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Horsetail landscaping has been in existence for many years. Horsetail (Equisetum) is a renewable, highly dense plant that grows throughout the United States in woodland and wet areas. It can grow to heights of 30 to 100 feet, but most often it is 10 to 20 feet tall. The flowers are rounded and in clusters, and the stems are coiled around each other. In autumn, horsetail leaves are curled, forming a tapering cone.
Horsetail is a soft, somewhat coarse, flexible grass that has a distinct and slightly unpleasant odor. The root systems develop underground in a creeping fashion and feed off of moisture that is abundant in the soil, making the plant a very drought-resistant plant. Horsetail was used to establish many Native American settlements and towns.
At the time of European discovery, Native Americans used horsetail as food, medicine, and decoration. They burned the leaves to smoke meat, and the mature shoots were smoked like bacon. This was a prominent source of income for the Native Americans.
Horsetail was an important and primary plant in many herbal traditions. Many of the horsetail plants used in the American herbal tradition are not actually Equisetum at all but a family of plants called Equisetum. Historically, the Chinese used the whole plant and many varieties of rhizomes. The Japanese used the roots and leaves.
The advent of the pharmaceutical industry in the late 1800s and early 1900s greatly affected horsetail. Many of the uses for the plant were eventually marketed as pharmaceutical preparations. Some of the drugs developed from horsetail include Valonia, Equobio, Alkantrene, and Pelsorol.
Weeds are plants that grow in ways that do not contribute to their survival. Some of the weeds, such as horsetail, have been so well-recognized that in some places we have a specified legal way to deal with them. Horsetail is a prolific spreading weed that does not contribute to survival of the species. Some people say that horsetail is not a weed, but rather a plant that spreads itself. The authors feel that the term "weed" may be more appropriate than "spreading."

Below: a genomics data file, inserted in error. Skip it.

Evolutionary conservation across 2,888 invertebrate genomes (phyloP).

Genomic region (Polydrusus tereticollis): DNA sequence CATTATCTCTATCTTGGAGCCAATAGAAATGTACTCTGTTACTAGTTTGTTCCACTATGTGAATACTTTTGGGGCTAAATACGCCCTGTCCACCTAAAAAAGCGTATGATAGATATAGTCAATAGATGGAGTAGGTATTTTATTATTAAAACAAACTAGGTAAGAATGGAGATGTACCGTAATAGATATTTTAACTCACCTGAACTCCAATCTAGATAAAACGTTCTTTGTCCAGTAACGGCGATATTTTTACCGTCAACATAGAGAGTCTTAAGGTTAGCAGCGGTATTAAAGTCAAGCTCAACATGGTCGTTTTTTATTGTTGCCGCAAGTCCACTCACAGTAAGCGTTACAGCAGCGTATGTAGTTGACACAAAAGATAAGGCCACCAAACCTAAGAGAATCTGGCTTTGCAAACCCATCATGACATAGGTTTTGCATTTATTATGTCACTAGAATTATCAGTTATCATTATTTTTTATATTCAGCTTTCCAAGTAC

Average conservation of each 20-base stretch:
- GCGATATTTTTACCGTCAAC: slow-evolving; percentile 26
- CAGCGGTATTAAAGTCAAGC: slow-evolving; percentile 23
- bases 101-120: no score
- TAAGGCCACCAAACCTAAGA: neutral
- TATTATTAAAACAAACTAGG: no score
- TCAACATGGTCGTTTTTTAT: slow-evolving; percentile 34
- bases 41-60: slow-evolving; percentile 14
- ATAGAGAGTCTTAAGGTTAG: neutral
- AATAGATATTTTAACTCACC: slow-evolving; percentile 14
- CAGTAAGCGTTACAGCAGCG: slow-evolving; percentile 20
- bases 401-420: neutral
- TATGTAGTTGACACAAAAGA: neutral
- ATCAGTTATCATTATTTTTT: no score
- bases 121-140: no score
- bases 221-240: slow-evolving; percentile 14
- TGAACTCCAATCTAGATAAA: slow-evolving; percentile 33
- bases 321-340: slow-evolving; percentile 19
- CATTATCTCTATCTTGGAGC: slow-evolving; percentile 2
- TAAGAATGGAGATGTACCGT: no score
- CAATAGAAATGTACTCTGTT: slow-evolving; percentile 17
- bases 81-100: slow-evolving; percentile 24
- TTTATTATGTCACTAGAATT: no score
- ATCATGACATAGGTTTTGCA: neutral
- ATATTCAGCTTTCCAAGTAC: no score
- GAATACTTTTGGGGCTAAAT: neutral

The struggle to control horsetail is just as old as the presence of this plant itself. In the early days of the United States, the early settlers were greatly influenced by the Native Americans. They learned about using the horsetail plant as medicine and cooked and smoked it for food. At some point the early European settlers noticed the beautiful flowers and saw the possibilities. As the pharmaceutical companies have dominated the drug market, the demand for horsetail has decreased. Unfortunately, since people have ignored the plant, it has become invasive and out of control.
The original sources and the language of the early settlers of North America were, at best, obscure. The literature was an accumulation of oral traditions that had been preserved by hand and memory. The first writings of the Anglo-Americans that described horsetail did not appear until the early 1800s. Horsetail was so well known by the time the settlers arrived in the United States that it was described in two texts by the British botanist William Bartram in the first edition of his Travels through the States of North America in 1789 and 1791 (published in Philadelphia). In 1781, Dr. John Mease, the collector of Pennsylvania medicines, had published what has become the most important book in the history of horsetail. Mease described many of the uses of horsetail and classified the many varieties of it as noted in the chart below. (He also named some varieties for the first time, so there are some misnomers in this document.)
Even with the books that were written to explain the uses of horsetail, it was so well-known that many people just went about their lives ignoring it. For example, in the 1810 Census, there was a listing of 35 shorn horsetails. This information was reported in the Census Book of Richmond, Virginia.
As the United States was being settled, the use of native plants grew in importance, and horsetail was one of the plants that was used in that capacity. In the first book written about the American herbal tradition, titled Herbals from the American College Herbarium (edited by H. F. De La Paz and N. W.Crinnion), the writer said that "in pre-settler days, it was used by Native Americans to stupefy and torment the spirit of a sleeper." "As a purgative and also for local applications, they used it to ease the stomach." The writer even went on to mention horsetail as "chief of the herbs" used for purgative and he said that it "stimulates the liver, gall bladder, and helps digestion, promotes the flow of blood, alleviates the digestive fire, is an excellent tonic, and a wonderful remedy in many diseases."
The American Herbal Tradition
In the early years of the American herbal tradition, there were a number of books that explained how to use horsetail in the process of medical herbalism. Since these books were not printed as they were being written, it is difficult to say what the science of herbalism at that time was. The first complete herbal description of the use of horsetail was published by Ebenezer Emory in the Annals of Botany in 1829. In this book, there is a small paragraph about the medicinal properties of horsetail and it